I was compelled just now to meditate on God’s mercy. In the Virgin Mary’s prophetic utterance, she spoke these words: “He who is mighty has done great things for me, and holy is His Name. And His mercy is on those who fear Him from generation to generation” (Luke 1:49-50). Later in his Gospel, Luke records the prayer of repentance and cry for mercy which God hears and answers with His assuring “Yes” (Luke 18:9-14). What comfort! I’ve also just read Hebrews 8, the entire chapter is my New Testament reading for today.

All who are in leadership, particularly Christian leadership, must be warned that God will never take excuses for sin. He only receives sorrow for sin…that’s being sorry enough to quit sinning…and that’s called repentance! Christian leaders have built memorials to themselves, as Saul did. I fall on my face and cry out for mercy. I take most seriously the Words of our key verse, “To obey is better than sacrifice.” Once again I pray the sinners prayer, “God be merciful to me a sinner.” I remember clearly the words of John, who included himself, writing, “If we say that we have no sin (present tense) we deceive ourselves, and the truth is not in us. If we confess our sins, He is faithful and just to forgive us our sins and to cleanse us from all unrighteousness” (1 John 1:8-9). What assurance!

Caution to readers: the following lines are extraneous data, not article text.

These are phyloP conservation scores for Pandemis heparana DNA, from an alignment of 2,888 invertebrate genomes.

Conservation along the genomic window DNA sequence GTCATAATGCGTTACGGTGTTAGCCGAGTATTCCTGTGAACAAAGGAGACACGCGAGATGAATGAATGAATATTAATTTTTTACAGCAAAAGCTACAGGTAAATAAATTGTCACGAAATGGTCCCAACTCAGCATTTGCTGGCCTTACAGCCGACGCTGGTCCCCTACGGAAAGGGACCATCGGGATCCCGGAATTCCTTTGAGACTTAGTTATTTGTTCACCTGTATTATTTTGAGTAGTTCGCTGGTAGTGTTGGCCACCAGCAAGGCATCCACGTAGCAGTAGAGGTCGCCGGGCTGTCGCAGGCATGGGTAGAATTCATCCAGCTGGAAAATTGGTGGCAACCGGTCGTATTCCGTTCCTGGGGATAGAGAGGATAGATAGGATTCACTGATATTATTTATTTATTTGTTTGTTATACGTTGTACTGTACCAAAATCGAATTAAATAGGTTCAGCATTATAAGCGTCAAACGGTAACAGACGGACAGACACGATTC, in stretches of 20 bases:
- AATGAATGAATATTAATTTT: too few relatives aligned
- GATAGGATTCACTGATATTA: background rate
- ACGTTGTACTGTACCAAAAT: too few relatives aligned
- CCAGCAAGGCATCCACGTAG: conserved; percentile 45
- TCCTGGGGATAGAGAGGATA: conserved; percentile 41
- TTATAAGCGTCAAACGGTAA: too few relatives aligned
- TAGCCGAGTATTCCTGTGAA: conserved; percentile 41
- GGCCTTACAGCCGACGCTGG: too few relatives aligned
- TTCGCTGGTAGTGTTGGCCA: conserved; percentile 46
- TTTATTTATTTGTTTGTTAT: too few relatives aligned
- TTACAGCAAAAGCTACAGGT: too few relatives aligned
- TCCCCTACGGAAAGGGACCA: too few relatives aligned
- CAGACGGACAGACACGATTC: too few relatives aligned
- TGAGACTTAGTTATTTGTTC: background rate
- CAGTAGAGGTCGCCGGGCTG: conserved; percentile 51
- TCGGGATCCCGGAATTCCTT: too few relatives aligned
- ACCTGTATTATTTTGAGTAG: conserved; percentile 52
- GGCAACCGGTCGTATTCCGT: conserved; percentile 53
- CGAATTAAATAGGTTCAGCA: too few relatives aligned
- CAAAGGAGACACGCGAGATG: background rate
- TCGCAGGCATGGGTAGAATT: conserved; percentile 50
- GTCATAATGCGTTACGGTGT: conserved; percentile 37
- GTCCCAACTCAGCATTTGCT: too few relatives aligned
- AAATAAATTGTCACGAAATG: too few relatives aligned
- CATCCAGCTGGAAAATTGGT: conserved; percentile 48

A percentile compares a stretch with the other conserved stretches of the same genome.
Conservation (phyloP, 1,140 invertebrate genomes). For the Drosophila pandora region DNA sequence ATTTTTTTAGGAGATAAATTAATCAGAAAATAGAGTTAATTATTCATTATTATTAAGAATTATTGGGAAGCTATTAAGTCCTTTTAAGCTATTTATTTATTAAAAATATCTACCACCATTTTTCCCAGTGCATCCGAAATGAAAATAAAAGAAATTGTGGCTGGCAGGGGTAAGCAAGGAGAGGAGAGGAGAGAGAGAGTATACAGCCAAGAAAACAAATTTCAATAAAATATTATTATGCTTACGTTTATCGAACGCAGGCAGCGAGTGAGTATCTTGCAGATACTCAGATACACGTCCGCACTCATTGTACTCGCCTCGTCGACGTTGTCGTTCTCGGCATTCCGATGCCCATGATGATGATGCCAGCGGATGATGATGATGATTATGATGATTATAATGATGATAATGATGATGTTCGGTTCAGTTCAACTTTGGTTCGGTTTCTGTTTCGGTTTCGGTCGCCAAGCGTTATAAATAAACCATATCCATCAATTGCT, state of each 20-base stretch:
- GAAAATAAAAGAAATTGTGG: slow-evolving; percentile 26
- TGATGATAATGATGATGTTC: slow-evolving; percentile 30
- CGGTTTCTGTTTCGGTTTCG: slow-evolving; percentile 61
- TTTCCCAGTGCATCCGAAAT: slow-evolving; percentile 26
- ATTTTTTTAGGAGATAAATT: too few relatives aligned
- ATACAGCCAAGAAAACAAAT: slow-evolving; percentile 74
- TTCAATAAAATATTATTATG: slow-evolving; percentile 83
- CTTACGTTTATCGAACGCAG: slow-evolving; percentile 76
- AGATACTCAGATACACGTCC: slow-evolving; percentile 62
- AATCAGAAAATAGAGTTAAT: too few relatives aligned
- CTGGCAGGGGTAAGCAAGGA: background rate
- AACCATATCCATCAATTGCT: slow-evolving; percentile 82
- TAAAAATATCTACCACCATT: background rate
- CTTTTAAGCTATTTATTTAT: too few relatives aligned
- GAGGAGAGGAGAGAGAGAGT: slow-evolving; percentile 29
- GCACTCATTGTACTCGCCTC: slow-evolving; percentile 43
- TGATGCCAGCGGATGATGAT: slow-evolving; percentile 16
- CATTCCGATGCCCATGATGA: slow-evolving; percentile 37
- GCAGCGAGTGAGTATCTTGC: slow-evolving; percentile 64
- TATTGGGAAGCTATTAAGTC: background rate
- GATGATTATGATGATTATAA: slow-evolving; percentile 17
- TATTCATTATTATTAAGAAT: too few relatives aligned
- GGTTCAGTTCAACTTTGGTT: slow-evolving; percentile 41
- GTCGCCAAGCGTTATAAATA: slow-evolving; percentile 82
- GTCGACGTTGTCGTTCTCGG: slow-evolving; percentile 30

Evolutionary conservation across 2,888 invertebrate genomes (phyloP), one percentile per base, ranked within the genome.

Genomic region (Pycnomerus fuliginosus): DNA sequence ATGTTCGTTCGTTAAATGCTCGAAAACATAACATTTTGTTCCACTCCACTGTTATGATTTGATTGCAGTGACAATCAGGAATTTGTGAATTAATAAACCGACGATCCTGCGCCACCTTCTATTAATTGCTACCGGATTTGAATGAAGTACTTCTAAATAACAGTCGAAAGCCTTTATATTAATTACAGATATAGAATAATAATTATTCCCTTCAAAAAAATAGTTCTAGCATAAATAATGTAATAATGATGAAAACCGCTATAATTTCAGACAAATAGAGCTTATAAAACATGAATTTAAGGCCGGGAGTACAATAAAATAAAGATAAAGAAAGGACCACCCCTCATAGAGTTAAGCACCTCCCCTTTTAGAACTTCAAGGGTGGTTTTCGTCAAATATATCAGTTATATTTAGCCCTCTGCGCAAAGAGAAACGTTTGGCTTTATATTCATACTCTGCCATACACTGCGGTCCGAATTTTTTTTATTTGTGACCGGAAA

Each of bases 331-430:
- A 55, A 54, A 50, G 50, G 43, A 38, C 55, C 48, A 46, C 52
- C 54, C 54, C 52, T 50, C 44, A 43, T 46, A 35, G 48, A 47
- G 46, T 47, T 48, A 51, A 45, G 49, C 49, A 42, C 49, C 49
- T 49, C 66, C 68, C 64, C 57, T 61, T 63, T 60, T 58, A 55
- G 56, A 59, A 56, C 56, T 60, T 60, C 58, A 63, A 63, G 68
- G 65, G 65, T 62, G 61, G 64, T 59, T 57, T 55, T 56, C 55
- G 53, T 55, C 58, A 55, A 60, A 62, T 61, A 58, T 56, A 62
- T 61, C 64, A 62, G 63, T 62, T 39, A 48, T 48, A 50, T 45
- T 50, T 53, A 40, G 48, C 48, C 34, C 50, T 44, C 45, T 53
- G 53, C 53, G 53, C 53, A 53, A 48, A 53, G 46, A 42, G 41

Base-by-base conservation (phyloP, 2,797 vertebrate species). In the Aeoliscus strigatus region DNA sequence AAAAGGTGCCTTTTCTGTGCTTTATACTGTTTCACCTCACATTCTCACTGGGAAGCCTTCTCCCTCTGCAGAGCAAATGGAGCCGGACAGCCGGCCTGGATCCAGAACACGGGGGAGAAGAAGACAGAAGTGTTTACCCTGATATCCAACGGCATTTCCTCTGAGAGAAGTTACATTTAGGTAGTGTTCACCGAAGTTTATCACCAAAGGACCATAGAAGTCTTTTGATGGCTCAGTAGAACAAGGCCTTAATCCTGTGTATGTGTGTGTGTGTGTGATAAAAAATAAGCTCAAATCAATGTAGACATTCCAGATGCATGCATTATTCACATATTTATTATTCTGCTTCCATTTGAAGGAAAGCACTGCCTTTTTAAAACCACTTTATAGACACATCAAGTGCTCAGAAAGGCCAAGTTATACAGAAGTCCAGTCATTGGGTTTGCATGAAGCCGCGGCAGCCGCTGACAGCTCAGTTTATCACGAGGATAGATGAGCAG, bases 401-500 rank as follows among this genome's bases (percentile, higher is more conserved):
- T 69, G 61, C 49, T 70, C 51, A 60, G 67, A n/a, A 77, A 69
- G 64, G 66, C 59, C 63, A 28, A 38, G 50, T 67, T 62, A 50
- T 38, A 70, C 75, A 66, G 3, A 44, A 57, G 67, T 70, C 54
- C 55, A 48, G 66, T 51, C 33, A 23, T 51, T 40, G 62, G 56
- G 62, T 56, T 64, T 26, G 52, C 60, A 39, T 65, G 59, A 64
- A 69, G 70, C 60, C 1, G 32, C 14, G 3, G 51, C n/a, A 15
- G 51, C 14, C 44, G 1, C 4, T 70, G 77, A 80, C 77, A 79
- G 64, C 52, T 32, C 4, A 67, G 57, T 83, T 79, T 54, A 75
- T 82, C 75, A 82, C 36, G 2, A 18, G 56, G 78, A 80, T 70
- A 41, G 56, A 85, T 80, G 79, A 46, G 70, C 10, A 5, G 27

Yours for constant cleansing from all sin (1 John 1:1 – 2:6),

David

The Memorial Church of Moses on Mount Nebo is currently getting a new structure built over the aging one. It was from here that Moses viewed the Promised Land. God forgave Moses for his sin, but there were still consequences of his sin (Deuteronomy 34:1-4).

11 thoughts on “Friday, March 22, 2013

  1. What can wash away my sin?
    Nothing but the blood of Jesus;
    What can make me whole again?
    Nothing but the blood of Jesus.

    Refrain

    Oh! precious is the flow
    That makes me white as snow;
    No other fount I know,
    Nothing but the blood of Jesus.

    For my pardon, this I see,
    Nothing but the blood of Jesus;
    For my cleansing this my plea,
    Nothing but the blood of Jesus.

    Refrain

    Nothing can for sin atone,
    Nothing but the blood of Jesus;
    Naught of good that I have done,
    Nothing but the blood of Jesus.

    Refrain

    This is all my hope and peace,
    Nothing but the blood of Jesus;
    This is all my righteousness,
    Nothing but the blood of Jesus.

    Refrain

    Now by this I